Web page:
3. Pampers boxes have brown babies on them. Their commercials also show different races if I remeber correctly. I had a weird moment some time ago when I realized I always picture bloggers as white. Well obviously some people share photos or their cultural background, but if they don't, how would you know? But I always picture as white unless told otherwise and it was kind of weird to realize that.

    ReplyDelete
    Replies
    1. I don't have cable, so the TV part I miss out on, but that makes me happy. My pampers packages that I have so far are white babies... That's so interesting about picturing bloggers -- I didn't even think about that. We're all sort of anonymous up here, so you really don't know age or race or anything unless it's posted. For all you know, that's not my real picture! (It totally is.)

      Delete
  4. If uou have visited my blogxyou know Ixam not white. Quite astute and conscious of you to mot only recognize but to verbalize.

    ReplyDelete
    Replies
    1. It's interesting, because I grew up in a much more culturally diverse community than I currently live. It really bothers me, the lack of different perspectives in terms of race and culture. Representation totally matters, and it's easy for people to say it doesn't when their race is the one that is everywhere. I think things are getting better, but not by much... I think while it's important to recognize all the ways in which people are the same, it's also important to recognize cultural differences and celebrate those, too.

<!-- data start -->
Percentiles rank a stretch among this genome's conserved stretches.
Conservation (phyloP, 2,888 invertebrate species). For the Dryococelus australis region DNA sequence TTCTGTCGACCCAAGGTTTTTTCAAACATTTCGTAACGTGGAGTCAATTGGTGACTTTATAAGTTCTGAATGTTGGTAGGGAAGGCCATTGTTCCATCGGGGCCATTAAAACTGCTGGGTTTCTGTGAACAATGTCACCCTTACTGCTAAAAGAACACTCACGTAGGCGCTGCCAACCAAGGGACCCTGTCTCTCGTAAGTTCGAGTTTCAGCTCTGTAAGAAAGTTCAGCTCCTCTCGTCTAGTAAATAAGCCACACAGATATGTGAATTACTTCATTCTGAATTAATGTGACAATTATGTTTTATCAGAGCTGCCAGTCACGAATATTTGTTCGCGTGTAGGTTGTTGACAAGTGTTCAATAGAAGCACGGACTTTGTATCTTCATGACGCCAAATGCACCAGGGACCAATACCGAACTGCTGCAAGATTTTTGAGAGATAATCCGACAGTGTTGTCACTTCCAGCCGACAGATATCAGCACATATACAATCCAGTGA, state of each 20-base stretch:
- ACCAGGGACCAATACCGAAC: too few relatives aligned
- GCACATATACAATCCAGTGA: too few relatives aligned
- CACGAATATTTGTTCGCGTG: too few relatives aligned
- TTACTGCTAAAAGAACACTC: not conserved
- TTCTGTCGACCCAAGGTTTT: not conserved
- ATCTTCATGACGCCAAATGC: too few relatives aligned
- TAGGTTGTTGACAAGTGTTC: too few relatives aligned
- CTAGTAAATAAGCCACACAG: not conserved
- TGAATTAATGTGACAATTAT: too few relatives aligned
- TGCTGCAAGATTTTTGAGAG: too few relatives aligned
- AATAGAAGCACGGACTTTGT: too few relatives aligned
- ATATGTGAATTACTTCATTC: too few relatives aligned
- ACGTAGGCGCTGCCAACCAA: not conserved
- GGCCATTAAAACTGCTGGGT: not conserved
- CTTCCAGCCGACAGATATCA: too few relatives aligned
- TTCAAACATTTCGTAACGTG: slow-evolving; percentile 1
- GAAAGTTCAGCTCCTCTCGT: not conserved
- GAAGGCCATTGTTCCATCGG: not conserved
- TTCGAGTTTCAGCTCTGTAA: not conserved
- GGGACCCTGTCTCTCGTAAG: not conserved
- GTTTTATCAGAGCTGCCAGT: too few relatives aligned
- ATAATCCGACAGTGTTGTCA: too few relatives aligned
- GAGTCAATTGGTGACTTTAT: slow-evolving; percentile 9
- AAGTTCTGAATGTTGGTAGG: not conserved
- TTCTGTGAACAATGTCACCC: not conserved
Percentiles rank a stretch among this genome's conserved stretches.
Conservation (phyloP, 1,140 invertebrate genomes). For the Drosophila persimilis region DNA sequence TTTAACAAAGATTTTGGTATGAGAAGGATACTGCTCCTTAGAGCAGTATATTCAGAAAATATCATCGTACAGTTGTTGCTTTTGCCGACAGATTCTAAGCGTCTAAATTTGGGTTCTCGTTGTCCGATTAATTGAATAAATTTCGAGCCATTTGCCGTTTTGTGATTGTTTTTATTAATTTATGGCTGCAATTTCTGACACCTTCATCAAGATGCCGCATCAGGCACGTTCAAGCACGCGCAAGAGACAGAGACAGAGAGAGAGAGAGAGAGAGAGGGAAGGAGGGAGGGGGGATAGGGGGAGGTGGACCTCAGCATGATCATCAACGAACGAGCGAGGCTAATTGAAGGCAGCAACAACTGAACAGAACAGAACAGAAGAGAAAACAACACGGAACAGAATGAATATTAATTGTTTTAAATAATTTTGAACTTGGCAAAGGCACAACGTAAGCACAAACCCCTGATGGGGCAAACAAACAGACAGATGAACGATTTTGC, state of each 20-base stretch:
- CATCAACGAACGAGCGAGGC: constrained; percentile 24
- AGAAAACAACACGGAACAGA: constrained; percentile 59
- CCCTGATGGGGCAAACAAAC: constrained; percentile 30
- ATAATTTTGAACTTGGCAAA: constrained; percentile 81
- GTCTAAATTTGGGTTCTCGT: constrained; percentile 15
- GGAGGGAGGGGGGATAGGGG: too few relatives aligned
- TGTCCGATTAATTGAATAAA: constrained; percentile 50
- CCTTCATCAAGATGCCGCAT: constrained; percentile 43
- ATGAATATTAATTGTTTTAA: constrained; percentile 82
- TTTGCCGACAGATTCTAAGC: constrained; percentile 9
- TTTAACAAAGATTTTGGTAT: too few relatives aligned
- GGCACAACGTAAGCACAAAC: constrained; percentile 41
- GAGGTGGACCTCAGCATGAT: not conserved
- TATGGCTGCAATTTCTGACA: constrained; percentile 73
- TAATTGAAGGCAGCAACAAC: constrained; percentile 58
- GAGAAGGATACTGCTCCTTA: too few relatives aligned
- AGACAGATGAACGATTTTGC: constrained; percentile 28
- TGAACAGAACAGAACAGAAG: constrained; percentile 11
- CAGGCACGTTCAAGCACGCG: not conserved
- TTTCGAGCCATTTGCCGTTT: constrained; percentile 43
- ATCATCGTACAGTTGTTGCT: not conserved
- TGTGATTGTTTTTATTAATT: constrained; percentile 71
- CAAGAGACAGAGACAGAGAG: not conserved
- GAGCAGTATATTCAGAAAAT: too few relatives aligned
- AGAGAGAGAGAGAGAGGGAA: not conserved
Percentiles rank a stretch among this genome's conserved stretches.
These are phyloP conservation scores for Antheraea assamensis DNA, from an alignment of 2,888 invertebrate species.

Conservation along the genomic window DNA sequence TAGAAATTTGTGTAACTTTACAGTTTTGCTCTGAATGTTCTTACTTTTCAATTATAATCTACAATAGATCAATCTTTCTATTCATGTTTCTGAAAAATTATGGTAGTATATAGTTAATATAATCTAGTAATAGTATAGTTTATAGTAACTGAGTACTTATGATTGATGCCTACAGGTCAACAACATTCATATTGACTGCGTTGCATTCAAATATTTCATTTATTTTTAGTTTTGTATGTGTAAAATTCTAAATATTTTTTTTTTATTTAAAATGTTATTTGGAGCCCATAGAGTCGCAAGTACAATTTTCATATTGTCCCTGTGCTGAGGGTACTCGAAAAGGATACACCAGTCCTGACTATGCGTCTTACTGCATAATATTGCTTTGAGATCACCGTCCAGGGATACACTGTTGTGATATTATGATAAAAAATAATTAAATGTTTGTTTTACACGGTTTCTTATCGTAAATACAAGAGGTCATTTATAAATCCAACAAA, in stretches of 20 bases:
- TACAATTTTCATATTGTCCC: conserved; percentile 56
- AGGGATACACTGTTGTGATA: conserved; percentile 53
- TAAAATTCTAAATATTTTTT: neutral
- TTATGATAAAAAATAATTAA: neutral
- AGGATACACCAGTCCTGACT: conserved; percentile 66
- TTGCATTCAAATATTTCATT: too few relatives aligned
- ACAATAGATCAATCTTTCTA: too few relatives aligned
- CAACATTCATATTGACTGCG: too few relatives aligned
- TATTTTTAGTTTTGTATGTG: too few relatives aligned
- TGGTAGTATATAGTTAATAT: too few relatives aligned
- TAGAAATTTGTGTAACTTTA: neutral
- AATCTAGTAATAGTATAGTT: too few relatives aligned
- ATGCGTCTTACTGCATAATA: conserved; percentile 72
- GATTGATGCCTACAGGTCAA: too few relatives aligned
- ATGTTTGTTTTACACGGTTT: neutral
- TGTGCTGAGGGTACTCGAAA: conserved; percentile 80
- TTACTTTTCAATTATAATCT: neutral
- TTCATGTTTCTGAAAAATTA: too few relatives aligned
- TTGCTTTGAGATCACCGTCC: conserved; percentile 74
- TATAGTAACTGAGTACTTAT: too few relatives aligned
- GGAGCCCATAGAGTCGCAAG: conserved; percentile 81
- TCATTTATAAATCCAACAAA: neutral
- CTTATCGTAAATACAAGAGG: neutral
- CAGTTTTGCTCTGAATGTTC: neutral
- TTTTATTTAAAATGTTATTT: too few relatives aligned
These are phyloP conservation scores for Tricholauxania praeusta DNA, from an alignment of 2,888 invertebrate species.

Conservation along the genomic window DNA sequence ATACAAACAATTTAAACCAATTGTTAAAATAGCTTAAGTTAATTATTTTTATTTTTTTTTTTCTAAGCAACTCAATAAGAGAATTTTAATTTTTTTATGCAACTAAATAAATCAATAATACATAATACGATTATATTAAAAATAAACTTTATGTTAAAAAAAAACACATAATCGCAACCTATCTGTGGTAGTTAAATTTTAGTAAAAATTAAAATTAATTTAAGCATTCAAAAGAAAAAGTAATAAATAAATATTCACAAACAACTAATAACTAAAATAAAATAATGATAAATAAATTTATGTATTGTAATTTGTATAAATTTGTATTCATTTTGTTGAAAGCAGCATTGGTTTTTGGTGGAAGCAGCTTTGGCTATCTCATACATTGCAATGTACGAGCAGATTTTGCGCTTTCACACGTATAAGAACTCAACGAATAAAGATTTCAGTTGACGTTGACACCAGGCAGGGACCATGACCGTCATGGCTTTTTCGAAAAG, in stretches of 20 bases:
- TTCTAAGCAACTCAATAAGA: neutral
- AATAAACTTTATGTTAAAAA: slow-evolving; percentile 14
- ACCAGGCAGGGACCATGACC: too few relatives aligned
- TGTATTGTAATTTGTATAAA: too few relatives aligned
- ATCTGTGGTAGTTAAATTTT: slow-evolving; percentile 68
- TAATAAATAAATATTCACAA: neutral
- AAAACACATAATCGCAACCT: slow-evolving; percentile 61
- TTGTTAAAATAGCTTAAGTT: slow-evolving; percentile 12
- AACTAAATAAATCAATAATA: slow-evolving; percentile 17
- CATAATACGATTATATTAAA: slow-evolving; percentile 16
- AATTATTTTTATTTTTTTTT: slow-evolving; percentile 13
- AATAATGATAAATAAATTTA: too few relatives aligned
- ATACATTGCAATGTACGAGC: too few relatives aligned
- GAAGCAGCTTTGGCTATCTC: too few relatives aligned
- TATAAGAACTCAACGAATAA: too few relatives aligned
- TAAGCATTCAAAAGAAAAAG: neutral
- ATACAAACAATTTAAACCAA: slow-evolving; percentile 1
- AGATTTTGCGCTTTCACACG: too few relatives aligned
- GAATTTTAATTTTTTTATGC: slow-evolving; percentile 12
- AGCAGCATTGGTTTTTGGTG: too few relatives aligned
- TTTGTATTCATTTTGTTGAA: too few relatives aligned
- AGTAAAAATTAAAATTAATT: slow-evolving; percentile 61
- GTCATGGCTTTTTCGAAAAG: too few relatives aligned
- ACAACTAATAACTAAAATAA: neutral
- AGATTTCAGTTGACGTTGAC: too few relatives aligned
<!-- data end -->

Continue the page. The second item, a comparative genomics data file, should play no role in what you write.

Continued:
Delete
  5. I've noticed this too quite a bit recently. You're right that once you see it, it's everywhere and pretty disturbing.

    Helen Oxenbury has several board books that feature babies of different races/colors: "Clap Hands", "Tickle, Tickle" and "All Fall Down" are the ones we have...

    ReplyDelete
    Replies
    1. Thanks for the recommendations! The one I referenced above was "If I Could Keep You Little" by Marianne Richmond. I want my kids, white or not, to realize that the world is not homogenous. :)

      Delete
  6. My daughters aren't white. Guess what, I don't even notice what color babies on boxes or packaging are. I don't focus on race, as it's a non-issue in our lives even though we are a "mixed race" family. I guess if you seek it out, you can make it an issue with everything and perpetuate it.

    ReplyDelete
    Replies
    1. I think while it's important to recognize all the ways in which people are the same, it's also important to recognize cultural differences and celebrate those, too. White culture is celebrated and recognized daily. It would be easy to feel marginalized by not being represented if you were of a different heritage with your own unique traditions and history, equally worthy of being shown on things as insignificant as diaper packaging. While I respect though that you feel differently, I don't think talking about race is perpetuating issues about race. It's an important conversation.

      Delete
  7. You have shared a very important message. In India, fair skin is associated with beauty and every other TV commercial shows fair people including children. What kind of message is that for a dark child?
    Great post and food for thought here.

    ReplyDelete
  8. I never even thought about that but now that you mention it, you're right, I rarely see non white babies in advertising.

    ReplyDelete